All About the Wasootch Ridge Hike in Kananaskis

The Wasootch Ridge hike in Kananaskis follows a challenging route over multiple peaks and features an optional scramble. Along this route you can expect to find stunning mountain top views as well as dramatic valleys on either side of the ridge.

Wasootch Ridge is a Kananaskis fan favourite!

Looking for more hikes in Kananaskis? Click here.

Now, let’s go hiking!

Skip Ahead:

As you read this post, please consider clicking the links throughout. These are affiliate links which means when you book a hotel or purchase a product, I make a small commission at no additional cost to you (full disclosure). These commissions fund The Holistic Backpacker and helps me write more blog posts.

Thank you for supporting my work!

~ Taylor ♡



How to get to the Wasootch Ridge Trailhead

The Wasootch Ridge trailhead is located in Elbow-Sheep Wildland Provincial Park which is in Kananaskis Country; my favourite hiking destination in the Canadian Rockies! The trailhead is around 1 hour away from both Banff and Calgary.

The trailhead parking lot, located just off Highway 40 (AKA Kananaskis Way) isn’t overly large, so you may have to park alongside the road. If you want to ensure you get a spot, arrive early.

Note that you’ll need a Kananaskis conservation pass to visit Kananaskis.

Wasootch Ridge trailhead in Kananaskis
Wasootch Ridge trailhead

About the Wasootch Ridge Trail

  • Distance: 13.4km
  • Elevation gain: 931m
  • Rated: hard
  • Type of trail: out & back
  • Estimated time: 5.5 hours

The Wasootch Ridge trail is a challenging hike that features multiple peaks; 5 smaller peaks and one larger peak with a scramble. The trail is well trafficked and is best hiked from April to October.

The Wasootch Ridge hike can be completed earlier in the season, however there is oftentimes snow until late in the season, so it’s recommended users bring micro-spikes. I hiked Wasootch Ridge mid May and luckily came across no snow or icy conditions.

Of course, pay attention to conditions and check out the Kananaskis Valley trail report prior to hiking. Users can hike Wasootch in the winter, however it is very steep and slippery: bring micro-spikes and poles for sure. And ONLY attempt the final peak you have mountaineering experience/avalanche training.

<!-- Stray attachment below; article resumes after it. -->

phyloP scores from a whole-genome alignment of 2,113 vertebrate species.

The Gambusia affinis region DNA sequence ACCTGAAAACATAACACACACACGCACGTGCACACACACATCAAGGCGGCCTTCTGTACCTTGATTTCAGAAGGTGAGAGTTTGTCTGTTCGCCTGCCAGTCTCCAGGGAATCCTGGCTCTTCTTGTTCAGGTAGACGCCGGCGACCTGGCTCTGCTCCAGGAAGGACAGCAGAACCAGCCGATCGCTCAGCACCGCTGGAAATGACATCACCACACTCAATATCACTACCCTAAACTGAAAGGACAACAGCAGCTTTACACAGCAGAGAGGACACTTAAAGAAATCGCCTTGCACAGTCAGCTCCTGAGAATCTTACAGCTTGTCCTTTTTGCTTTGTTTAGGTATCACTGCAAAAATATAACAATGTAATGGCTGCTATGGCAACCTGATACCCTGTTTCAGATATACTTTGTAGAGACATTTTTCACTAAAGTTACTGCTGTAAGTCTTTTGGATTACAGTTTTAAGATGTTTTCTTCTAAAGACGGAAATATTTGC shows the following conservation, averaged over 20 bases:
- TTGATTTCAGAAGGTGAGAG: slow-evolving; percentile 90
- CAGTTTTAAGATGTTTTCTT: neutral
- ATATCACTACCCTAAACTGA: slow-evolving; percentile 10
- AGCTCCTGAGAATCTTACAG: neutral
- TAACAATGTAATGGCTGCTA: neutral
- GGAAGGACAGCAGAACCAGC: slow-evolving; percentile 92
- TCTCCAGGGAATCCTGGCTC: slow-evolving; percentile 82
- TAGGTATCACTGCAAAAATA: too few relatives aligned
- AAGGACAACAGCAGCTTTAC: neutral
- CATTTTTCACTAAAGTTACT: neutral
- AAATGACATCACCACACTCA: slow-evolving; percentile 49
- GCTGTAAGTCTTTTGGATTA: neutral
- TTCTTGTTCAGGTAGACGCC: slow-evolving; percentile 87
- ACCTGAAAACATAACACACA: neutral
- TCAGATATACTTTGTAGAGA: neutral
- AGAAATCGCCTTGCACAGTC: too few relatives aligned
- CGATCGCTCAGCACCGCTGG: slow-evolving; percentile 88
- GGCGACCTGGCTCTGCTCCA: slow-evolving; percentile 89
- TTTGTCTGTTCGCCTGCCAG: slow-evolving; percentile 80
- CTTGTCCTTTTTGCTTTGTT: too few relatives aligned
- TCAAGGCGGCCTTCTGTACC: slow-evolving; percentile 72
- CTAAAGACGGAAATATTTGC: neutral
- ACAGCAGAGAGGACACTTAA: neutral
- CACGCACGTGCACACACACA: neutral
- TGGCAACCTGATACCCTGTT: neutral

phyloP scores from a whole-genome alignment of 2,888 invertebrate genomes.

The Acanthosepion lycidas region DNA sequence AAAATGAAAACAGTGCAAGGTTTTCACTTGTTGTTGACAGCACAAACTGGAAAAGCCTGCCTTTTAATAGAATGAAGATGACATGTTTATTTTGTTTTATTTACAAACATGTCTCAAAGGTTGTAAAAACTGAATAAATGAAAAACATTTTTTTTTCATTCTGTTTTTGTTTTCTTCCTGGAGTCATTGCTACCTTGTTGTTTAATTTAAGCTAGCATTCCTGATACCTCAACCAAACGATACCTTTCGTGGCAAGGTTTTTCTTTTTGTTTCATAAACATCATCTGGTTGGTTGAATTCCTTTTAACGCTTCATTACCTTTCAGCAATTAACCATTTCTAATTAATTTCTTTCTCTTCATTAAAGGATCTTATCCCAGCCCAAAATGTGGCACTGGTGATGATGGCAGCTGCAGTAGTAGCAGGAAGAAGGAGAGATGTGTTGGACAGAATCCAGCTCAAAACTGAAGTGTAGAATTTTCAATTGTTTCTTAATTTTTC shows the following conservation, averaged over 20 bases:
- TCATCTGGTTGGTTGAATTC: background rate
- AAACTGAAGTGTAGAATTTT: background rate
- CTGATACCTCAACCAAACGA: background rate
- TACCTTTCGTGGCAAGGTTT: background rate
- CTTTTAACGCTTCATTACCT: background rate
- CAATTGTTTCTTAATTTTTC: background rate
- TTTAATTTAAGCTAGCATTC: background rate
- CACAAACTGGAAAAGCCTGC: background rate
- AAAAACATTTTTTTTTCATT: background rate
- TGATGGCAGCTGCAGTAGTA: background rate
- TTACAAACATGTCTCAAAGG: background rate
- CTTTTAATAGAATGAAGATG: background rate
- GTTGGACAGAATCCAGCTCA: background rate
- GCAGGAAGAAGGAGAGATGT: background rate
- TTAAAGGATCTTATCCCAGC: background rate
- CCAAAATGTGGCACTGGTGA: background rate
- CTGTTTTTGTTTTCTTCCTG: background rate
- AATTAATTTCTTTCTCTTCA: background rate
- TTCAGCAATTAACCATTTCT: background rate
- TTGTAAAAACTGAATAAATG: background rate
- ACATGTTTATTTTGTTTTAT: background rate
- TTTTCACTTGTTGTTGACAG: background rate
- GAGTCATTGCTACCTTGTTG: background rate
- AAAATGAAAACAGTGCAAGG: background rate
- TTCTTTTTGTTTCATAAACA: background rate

The trailhead is unmarked and is located on the East side of the parking lot; behind the wooden picnic tables. If you’ve reached the big trail sign, you’ve gone too far.

Wasootch Ridge hike in Kananaskis
Kananaskis Peak (left) and Wasootch Peak (right) towering above the dried up Wasootch Creek

Summiting Wasootch Ridge

As I previously mentioned, the Wasootch Ridge trailhead is located behind the picnic tables. It’s unmarked, but you’ll know you’ve found it if the trail starts gaining steep elevation through a forested section.

The initial part of the Wasootch Ridge hike is an absolute leg burner; this is where you’ll gain the majority of the elevation. However it doesn’t last too long (30-45 minutes) until you break the tree line and things start levelling out.

Once you break the tree line you’ll find views of Barrier Lake to the North and Nakiska ski resort to the South.

Wasootch Ridge hike in Kananaskis
Traversing Wasootch Ridge

Once you reach the ridge, you’ll come in and out of a few forested sections as you trek across multiple small(er) peaks. This section is not overly strenuous which gives you a chance to chill and take in the surrounding views as you make your way across.

Note that this hike gets quite chilly and windy, so it’s advised you bring layers and a jacket. I’ve put together this guide which outlines what to wear for Rocky Mountain hiking, however I’ve got my favourite jackets linked here.

Wasootch Ridge hike in Kananaskis

The photo below outlines the “end” of the hike, unless you’re up for a scramble.

Wasootch Ridge hike in Kananaskis
The Final peak on Wasootch Ridge in the distance
Connect via socials:
STAY CONNECTED

Sign up for emails to receive a 25% discount on my travel maps + occasional updates on new hiking guides & travel resources.

Taylor ♡

Scramble up the Final Peak on Wasootch Ridge

Once you see the final large peak, the scrambling begins. For a short while you’ll continue waking along flat terrain, until the trail moves downwards and to the right.